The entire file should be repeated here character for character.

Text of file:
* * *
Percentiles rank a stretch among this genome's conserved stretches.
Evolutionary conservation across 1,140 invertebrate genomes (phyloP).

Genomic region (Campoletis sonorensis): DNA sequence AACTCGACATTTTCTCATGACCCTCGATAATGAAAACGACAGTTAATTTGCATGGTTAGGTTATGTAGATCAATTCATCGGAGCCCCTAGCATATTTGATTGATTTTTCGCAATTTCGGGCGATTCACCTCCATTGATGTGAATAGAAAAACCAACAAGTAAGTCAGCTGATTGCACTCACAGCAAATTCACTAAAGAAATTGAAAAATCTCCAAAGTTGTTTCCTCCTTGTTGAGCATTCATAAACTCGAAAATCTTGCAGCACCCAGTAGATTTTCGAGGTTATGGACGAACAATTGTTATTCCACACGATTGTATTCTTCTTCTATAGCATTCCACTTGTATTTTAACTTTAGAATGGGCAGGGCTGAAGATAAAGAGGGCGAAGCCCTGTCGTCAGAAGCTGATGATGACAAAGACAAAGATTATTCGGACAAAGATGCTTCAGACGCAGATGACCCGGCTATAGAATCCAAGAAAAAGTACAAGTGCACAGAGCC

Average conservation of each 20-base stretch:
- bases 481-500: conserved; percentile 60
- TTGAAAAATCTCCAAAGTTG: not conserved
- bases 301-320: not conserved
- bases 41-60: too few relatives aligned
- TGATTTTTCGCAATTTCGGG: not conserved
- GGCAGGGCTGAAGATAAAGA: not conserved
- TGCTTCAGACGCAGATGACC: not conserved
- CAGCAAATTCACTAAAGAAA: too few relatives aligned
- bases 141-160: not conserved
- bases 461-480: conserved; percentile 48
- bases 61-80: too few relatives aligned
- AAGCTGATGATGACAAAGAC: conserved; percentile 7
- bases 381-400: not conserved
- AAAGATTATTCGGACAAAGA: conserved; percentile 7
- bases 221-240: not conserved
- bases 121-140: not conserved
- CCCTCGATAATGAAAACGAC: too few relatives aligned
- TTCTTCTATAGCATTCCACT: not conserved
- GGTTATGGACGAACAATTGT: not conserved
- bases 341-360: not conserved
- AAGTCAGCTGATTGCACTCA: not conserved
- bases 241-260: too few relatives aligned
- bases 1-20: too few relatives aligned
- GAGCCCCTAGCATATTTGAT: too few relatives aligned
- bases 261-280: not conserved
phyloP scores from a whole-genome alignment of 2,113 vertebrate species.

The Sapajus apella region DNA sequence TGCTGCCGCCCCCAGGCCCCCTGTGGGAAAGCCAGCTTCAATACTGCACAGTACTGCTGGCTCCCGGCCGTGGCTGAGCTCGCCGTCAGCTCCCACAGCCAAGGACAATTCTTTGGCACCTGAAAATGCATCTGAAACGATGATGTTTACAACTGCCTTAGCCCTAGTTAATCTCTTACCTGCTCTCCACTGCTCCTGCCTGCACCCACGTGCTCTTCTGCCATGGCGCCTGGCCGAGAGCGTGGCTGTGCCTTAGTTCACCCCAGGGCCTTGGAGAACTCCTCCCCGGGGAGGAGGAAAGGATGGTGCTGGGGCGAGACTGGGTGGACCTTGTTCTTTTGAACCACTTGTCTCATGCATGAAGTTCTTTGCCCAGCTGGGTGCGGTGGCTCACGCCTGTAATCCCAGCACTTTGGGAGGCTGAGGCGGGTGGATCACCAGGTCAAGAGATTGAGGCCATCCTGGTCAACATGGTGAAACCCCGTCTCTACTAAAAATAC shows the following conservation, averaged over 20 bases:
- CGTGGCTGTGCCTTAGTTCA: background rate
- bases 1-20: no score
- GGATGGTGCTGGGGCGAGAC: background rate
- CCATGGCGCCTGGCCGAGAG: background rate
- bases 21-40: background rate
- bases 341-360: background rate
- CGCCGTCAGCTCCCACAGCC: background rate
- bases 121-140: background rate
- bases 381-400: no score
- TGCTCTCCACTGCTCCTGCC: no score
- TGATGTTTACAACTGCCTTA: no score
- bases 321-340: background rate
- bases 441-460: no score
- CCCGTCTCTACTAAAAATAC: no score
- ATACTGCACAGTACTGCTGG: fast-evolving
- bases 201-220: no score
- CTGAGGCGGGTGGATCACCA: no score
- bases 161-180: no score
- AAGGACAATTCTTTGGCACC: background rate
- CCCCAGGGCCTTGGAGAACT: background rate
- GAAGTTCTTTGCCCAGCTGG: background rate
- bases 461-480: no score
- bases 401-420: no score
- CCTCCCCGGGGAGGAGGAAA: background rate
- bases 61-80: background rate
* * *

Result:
Percentiles rank a stretch among this genome's conserved stretches.
Evolutionary conservation across 1,140 invertebrate genomes (phyloP).

Genomic region (Campoletis sonorensis): DNA sequence AACTCGACATTTTCTCATGACCCTCGATAATGAAAACGACAGTTAATTTGCATGGTTAGGTTATGTAGATCAATTCATCGGAGCCCCTAGCATATTTGATTGATTTTTCGCAATTTCGGGCGATTCACCTCCATTGATGTGAATAGAAAAACCAACAAGTAAGTCAGCTGATTGCACTCACAGCAAATTCACTAAAGAAATTGAAAAATCTCCAAAGTTGTTTCCTCCTTGTTGAGCATTCATAAACTCGAAAATCTTGCAGCACCCAGTAGATTTTCGAGGTTATGGACGAACAATTGTTATTCCACACGATTGTATTCTTCTTCTATAGCATTCCACTTGTATTTTAACTTTAGAATGGGCAGGGCTGAAGATAAAGAGGGCGAAGCCCTGTCGTCAGAAGCTGATGATGACAAAGACAAAGATTATTCGGACAAAGATGCTTCAGACGCAGATGACCCGGCTATAGAATCCAAGAAAAAGTACAAGTGCACAGAGCC

Average conservation of each 20-base stretch:
- bases 481-500: conserved; percentile 60
- TTGAAAAATCTCCAAAGTTG: not conserved
- bases 301-320: not conserved
- bases 41-60: too few relatives aligned
- TGATTTTTCGCAATTTCGGG: not conserved
- GGCAGGGCTGAAGATAAAGA: not conserved
- TGCTTCAGACGCAGATGACC: not conserved
- CAGCAAATTCACTAAAGAAA: too few relatives aligned
- bases 141-160: not conserved
- bases 461-480: conserved; percentile 48
- bases 61-80: too few relatives aligned
- AAGCTGATGATGACAAAGAC: conserved; percentile 7
- bases 381-400: not conserved
- AAAGATTATTCGGACAAAGA: conserved; percentile 7
- bases 221-240: not conserved
- bases 121-140: not conserved
- CCCTCGATAATGAAAACGAC: too few relatives aligned
- TTCTTCTATAGCATTCCACT: not conserved
- GGTTATGGACGAACAATTGT: not conserved
- bases 341-360: not conserved
- AAGTCAGCTGATTGCACTCA: not conserved
- bases 241-260: too few relatives aligned
- bases 1-20: too few relatives aligned
- GAGCCCCTAGCATATTTGAT: too few relatives aligned
- bases 261-280: not conserved
phyloP scores from a whole-genome alignment of 2,113 vertebrate species.

The Sapajus apella region DNA sequence TGCTGCCGCCCCCAGGCCCCCTGTGGGAAAGCCAGCTTCAATACTGCACAGTACTGCTGGCTCCCGGCCGTGGCTGAGCTCGCCGTCAGCTCCCACAGCCAAGGACAATTCTTTGGCACCTGAAAATGCATCTGAAACGATGATGTTTACAACTGCCTTAGCCCTAGTTAATCTCTTACCTGCTCTCCACTGCTCCTGCCTGCACCCACGTGCTCTTCTGCCATGGCGCCTGGCCGAGAGCGTGGCTGTGCCTTAGTTCACCCCAGGGCCTTGGAGAACTCCTCCCCGGGGAGGAGGAAAGGATGGTGCTGGGGCGAGACTGGGTGGACCTTGTTCTTTTGAACCACTTGTCTCATGCATGAAGTTCTTTGCCCAGCTGGGTGCGGTGGCTCACGCCTGTAATCCCAGCACTTTGGGAGGCTGAGGCGGGTGGATCACCAGGTCAAGAGATTGAGGCCATCCTGGTCAACATGGTGAAACCCCGTCTCTACTAAAAATAC shows the following conservation, averaged over 20 bases:
- CGTGGCTGTGCCTTAGTTCA: background rate
- bases 1-20: no score
- GGATGGTGCTGGGGCGAGAC: background rate
- CCATGGCGCCTGGCCGAGAG: background rate
- bases 21-40: background rate
- bases 341-360: background rate
- CGCCGTCAGCTCCCACAGCC: background rate
- bases 121-140: background rate
- bases 381-400: no score
- TGCTCTCCACTGCTCCTGCC: no score
- TGATGTTTACAACTGCCTTA: no score
- bases 321-340: background rate
- bases 441-460: no score
- CCCGTCTCTACTAAAAATAC: no score
- ATACTGCACAGTACTGCTGG: fast-evolving
- bases 201-220: no score
- CTGAGGCGGGTGGATCACCA: no score
- bases 161-180: no score
- AAGGACAATTCTTTGGCACC: background rate
- CCCCAGGGCCTTGGAGAACT: background rate
- GAAGTTCTTTGCCCAGCTGG: background rate
- bases 461-480: no score
- bases 401-420: no score
- CCTCCCCGGGGAGGAGGAAA: background rate
- bases 61-80: background rate